In a telephone call with an Israeli lawmaker, Benjamin Ben-Eliezer, a day before he quit as Egypt’s president, Mubarak “had very tough things to say about the United States,” said Ben-Eliezer, who has held talks with Mubarak on numerous occasions.
HAARETZ — “He gave me a lesson in democracy and said: ‘We see the democracy the United States spearheaded in Iran and with Hamas, in Gaza, and that’s the fate of the Middle East,'” Ben-Eliezer said. “‘They may be talking about democracy but they don’t know what they’re talking about and the result will be extremism and radical Islam,’” he quoted Mubarak as saying.
U.S. support for pro-democracy elements in Iran has not led to regime change in the Islamic Republic, and Hamas, a group Washington considers to be a terrorist organization, won a 2006 Palestinian election promoted by the United States. Hamas seized control of the Gaza Strip in 2007 after a coalition government it formed with Western-backed Palestinian President Mahmoud Abbas collapsed in a power struggle.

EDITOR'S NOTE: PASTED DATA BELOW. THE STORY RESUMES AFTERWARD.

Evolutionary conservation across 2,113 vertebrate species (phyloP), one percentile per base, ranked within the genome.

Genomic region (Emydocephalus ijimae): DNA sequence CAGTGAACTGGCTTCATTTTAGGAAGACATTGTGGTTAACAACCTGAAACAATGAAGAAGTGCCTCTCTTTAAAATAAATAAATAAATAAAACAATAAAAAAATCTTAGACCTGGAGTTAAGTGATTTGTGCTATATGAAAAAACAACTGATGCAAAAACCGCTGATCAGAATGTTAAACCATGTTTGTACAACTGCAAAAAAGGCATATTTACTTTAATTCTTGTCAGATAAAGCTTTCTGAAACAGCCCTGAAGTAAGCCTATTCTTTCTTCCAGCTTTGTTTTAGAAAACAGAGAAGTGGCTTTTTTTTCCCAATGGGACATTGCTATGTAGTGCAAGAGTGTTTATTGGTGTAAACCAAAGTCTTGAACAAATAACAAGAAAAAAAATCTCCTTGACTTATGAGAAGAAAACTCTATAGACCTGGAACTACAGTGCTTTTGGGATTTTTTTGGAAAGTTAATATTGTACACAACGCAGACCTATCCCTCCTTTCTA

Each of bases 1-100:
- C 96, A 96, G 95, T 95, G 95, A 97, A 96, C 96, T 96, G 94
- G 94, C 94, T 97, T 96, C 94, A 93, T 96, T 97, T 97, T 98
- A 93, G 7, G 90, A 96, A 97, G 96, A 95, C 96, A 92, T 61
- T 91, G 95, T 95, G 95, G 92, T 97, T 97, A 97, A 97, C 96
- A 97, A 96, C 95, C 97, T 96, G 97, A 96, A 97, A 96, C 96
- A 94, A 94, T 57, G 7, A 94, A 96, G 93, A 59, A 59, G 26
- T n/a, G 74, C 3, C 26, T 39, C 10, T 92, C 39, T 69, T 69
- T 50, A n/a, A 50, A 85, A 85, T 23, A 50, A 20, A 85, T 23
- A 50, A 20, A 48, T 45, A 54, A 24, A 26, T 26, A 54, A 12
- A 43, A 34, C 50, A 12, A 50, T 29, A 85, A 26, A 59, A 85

Ben-Eliezer said Mubarak expanded in the telephone call on “what he expects will happen in the Middle East after his fall”. “He contended the snowball (of civil unrest) won’t stop in Egypt and it wouldn’t skip any Arab country in the Middle East and in the Gulf.
“He said ‘I won’t be surprised if in the future you see more extremism and radical Islam and more disturbances — dramatic changes and upheavals,” Ben-Eliezer added.
Last week, Prime Minister Benjamin Netanyahu warned of an Iran-style Islamist revolution in Egypt should Mubarak’s Muslim Brotherhood rivals eventually take over.